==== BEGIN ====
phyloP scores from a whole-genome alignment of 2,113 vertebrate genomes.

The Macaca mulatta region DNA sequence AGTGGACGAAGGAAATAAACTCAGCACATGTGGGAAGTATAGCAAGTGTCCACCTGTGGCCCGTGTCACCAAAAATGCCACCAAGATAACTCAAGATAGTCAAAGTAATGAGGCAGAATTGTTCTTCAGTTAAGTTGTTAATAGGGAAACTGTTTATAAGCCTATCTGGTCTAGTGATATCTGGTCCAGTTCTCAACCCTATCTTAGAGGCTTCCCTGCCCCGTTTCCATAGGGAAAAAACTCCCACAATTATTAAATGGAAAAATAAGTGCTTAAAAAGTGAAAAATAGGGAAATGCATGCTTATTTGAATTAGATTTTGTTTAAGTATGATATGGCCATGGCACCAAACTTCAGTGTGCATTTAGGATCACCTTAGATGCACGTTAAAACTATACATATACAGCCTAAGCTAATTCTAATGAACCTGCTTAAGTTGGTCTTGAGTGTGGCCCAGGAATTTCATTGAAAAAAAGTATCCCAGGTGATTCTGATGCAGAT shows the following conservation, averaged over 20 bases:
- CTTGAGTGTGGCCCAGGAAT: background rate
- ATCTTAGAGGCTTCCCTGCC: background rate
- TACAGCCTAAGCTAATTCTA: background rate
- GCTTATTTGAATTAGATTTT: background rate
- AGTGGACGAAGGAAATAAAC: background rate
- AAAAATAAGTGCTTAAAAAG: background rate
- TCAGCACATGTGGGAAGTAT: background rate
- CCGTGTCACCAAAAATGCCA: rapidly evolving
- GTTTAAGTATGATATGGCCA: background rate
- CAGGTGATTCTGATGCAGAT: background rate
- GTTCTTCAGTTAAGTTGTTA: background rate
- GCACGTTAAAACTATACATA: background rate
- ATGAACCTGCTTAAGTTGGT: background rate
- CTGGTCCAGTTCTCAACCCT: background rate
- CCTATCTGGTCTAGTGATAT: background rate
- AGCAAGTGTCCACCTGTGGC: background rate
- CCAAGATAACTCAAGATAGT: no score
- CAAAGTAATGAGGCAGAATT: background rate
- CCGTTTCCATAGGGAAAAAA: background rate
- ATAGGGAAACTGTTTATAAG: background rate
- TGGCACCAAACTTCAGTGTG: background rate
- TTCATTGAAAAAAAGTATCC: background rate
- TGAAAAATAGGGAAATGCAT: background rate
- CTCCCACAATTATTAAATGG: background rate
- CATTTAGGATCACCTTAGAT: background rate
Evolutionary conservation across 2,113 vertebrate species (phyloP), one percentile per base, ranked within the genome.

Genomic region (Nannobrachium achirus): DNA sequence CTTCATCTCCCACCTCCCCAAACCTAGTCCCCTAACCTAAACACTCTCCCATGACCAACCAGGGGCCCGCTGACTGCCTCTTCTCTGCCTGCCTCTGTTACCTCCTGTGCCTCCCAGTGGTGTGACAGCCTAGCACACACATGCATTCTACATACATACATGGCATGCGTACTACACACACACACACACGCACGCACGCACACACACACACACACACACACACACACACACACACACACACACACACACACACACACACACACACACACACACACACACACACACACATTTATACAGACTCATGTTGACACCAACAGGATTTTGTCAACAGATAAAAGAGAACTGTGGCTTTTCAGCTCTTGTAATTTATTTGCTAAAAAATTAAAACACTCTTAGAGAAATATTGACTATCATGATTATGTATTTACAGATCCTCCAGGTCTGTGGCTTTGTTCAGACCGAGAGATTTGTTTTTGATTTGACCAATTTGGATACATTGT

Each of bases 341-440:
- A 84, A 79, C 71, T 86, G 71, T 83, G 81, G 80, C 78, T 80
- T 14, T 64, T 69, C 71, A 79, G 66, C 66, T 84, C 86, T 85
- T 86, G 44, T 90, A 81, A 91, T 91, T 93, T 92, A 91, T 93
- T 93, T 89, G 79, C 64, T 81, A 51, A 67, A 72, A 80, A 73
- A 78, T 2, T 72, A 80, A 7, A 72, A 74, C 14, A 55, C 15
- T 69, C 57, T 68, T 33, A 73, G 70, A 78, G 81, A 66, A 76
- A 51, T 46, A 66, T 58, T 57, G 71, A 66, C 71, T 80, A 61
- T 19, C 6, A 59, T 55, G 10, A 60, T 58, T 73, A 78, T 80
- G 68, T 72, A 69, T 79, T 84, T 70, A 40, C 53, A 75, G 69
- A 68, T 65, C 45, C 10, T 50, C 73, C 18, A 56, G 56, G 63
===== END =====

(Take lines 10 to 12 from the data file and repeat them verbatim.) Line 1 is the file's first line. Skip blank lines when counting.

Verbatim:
- CCGTGTCACCAAAAATGCCA: rapidly evolving
- GTTTAAGTATGATATGGCCA: background rate
- CAGGTGATTCTGATGCAGAT: background rate